Proceedings of The Physiological Society

University College London December 2005 (2006) Proc Physiol Soc 1, C7

Oral Communications

Visuo-vestibular influences involved in the broken escalator phenomenon' gait after-effect (GAE)

Bunday, Karen Louise; Bronstein, Adolfo M;

1. Movement and Balance, Imperial College, London, United Kingdom.


The broken escalator phenomenon, the odd balance sensation experienced when walking onto an escalator which is stationary, is an after-effect of gait adaptation (1). This gait after-effect (GAE) demonstrates dissociation between knowledge and action as it occurs despite full awareness that the escalator will not move. This study investigates visuo-vestibular influences on this GAE. The experiments involved three sequential conditions: (1) walking onto the stationary sled (BEFORE); (2) walking 15 times onto a moving sled (MOVING) at 1.3m/s; and (3) a second set of stationary trials (AFTER) with clear warning that the platform will NOT move. In experiment 1 we tested 9 labyrinthine-defective subjects (LDS) and 13 age-matched normal controls. In experiment 2, 5 LDS and 5 age-matched controls repeated the experiment but, in the AFTER trials, subjects first walked blindfolded and then with full vision (eye re-opening). Gait velocity, trunk position, foot contact and leg EMG were measured. (i) The LDS were, as expected, significantly more unsteady during MOVING trials. During AFTER trials, both patients and control experienced an after-effect, shown as increased gait velocity and a forward trunk overshoot, with eyes open or closed. (ii) No significant group differences in the after-effect were present. (iii) However, re-opening the eyes in experiment 2 induced a significantly larger after-effect (trunk overshoot) in the LDS. In conclusion, (i) confirms the prominent role of the vestibular system during external postural perturbations (as in the MOVING trials). (ii) When the perturbation is internally generated, as in the AFTER trials, the CNS relies less on sensory feedback and more on feed-forward mechanisms to maintain balance. (iii) Re-emergence of the after-effect on eye re-opening reveals the existence of a high order visual context component in locomotor learning, which is enhanced in the absence of vestibular function.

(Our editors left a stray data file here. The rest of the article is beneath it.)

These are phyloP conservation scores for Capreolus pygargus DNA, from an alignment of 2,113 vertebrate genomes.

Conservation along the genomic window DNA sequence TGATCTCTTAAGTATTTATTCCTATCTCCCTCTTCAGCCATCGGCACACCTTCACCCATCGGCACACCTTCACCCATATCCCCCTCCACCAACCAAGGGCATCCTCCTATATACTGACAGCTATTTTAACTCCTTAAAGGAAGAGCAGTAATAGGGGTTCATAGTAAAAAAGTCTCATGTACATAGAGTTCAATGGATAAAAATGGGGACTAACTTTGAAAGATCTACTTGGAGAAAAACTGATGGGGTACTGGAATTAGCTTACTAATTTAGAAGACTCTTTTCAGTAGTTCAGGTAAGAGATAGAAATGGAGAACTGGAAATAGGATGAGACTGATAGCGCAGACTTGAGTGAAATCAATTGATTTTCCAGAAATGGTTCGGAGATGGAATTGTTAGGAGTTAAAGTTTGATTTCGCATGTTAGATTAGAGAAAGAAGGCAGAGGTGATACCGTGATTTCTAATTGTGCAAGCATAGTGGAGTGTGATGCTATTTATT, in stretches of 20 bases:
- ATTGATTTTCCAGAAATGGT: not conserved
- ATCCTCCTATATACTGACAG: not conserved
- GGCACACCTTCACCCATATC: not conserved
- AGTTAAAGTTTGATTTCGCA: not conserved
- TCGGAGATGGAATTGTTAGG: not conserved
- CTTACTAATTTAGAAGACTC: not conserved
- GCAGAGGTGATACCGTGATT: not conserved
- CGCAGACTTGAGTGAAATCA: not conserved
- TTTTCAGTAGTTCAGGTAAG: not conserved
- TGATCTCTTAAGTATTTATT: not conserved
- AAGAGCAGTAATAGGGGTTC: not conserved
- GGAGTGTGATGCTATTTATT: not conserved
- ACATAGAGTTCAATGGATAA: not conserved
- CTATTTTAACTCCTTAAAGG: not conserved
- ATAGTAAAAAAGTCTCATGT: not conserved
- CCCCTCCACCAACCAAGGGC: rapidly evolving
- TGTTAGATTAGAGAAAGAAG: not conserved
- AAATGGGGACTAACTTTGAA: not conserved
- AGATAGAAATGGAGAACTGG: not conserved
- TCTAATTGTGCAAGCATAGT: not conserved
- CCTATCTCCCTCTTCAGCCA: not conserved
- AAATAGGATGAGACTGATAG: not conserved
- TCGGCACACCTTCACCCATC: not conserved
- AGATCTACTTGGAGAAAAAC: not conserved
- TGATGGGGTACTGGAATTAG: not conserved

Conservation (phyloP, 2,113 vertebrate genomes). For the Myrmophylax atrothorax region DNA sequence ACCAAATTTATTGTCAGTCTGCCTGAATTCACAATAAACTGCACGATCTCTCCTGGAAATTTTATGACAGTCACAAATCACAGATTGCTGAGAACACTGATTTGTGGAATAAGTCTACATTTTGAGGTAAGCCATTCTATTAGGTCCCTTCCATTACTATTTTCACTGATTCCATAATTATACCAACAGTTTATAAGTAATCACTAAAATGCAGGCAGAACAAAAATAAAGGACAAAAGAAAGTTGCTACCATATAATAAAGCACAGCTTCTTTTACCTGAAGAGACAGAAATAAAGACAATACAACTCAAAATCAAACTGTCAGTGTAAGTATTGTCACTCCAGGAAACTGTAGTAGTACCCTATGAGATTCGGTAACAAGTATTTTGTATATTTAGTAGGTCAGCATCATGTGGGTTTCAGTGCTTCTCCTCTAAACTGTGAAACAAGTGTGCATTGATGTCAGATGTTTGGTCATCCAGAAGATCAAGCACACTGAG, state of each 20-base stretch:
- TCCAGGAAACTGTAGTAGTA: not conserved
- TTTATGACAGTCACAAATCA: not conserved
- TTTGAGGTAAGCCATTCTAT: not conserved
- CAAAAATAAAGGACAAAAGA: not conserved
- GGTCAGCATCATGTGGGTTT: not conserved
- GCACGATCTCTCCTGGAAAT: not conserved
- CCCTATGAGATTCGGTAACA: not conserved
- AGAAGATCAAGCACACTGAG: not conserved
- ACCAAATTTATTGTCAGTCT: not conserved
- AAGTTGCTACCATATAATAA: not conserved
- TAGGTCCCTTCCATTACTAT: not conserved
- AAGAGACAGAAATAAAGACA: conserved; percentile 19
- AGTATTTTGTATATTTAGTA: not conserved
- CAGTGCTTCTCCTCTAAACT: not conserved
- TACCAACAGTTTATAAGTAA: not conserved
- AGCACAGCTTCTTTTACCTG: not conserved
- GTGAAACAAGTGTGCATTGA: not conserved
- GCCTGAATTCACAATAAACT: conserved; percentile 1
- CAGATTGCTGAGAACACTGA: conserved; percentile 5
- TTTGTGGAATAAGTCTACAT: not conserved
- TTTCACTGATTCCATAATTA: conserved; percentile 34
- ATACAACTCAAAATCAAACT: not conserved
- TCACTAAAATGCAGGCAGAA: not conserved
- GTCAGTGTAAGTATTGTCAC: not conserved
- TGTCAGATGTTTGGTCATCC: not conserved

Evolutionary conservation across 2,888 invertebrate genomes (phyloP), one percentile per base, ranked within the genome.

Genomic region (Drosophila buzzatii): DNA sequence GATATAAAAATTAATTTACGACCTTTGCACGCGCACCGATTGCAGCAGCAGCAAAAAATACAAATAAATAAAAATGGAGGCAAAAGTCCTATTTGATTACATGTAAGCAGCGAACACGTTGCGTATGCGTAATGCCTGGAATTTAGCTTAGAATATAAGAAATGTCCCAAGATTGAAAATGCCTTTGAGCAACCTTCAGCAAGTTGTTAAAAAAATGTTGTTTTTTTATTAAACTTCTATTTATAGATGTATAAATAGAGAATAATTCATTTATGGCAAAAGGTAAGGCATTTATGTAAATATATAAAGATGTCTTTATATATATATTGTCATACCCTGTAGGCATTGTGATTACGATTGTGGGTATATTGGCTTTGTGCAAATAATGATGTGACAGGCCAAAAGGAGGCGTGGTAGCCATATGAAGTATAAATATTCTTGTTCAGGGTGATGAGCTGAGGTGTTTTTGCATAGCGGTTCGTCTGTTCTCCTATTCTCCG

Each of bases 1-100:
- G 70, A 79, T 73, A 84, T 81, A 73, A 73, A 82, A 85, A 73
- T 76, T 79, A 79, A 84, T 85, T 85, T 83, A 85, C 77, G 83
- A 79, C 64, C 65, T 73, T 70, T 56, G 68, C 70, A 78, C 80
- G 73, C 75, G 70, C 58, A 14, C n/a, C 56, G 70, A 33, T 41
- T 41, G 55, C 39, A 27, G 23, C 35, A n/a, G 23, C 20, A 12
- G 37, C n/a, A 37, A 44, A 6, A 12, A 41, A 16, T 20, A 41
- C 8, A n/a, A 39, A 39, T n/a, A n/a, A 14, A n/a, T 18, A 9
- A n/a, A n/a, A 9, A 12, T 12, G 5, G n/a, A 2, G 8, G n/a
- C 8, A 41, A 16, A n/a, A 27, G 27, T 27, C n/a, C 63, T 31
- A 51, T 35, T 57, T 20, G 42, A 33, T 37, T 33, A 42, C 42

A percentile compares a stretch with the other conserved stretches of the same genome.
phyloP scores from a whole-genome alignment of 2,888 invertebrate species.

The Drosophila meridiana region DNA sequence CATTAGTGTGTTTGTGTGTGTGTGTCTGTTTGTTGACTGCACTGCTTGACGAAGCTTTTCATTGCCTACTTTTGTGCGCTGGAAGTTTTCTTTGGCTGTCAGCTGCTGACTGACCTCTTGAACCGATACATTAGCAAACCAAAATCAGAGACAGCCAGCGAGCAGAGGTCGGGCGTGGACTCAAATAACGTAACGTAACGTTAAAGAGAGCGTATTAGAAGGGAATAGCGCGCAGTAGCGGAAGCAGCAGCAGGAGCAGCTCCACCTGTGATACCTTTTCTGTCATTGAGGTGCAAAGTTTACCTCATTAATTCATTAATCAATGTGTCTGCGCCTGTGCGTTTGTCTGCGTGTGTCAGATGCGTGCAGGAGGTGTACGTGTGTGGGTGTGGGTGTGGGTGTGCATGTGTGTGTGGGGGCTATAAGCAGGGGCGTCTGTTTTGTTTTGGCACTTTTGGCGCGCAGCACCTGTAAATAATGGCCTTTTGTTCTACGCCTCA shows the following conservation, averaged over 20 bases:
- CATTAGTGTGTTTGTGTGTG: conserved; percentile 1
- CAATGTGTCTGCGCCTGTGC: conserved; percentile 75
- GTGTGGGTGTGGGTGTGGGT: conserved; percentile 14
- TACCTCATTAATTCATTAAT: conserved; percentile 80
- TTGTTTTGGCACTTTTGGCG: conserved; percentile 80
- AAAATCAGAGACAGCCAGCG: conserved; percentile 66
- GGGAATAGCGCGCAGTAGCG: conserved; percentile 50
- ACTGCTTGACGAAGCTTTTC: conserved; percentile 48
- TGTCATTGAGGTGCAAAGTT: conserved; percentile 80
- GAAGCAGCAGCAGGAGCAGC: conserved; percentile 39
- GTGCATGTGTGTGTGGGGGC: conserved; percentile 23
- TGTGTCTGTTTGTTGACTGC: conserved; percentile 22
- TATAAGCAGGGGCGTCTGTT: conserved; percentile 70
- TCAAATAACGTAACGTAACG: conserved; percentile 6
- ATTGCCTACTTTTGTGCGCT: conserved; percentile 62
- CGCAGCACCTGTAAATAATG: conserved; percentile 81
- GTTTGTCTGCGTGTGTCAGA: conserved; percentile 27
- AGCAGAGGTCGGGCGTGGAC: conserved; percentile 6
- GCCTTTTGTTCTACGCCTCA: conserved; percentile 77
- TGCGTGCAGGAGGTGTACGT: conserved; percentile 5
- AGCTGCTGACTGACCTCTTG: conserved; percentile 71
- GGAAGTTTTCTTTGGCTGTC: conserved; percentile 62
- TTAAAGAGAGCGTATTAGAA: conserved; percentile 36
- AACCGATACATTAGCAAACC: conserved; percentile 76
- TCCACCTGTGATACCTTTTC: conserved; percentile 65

Where applicable, experiments conform with Society ethical requirements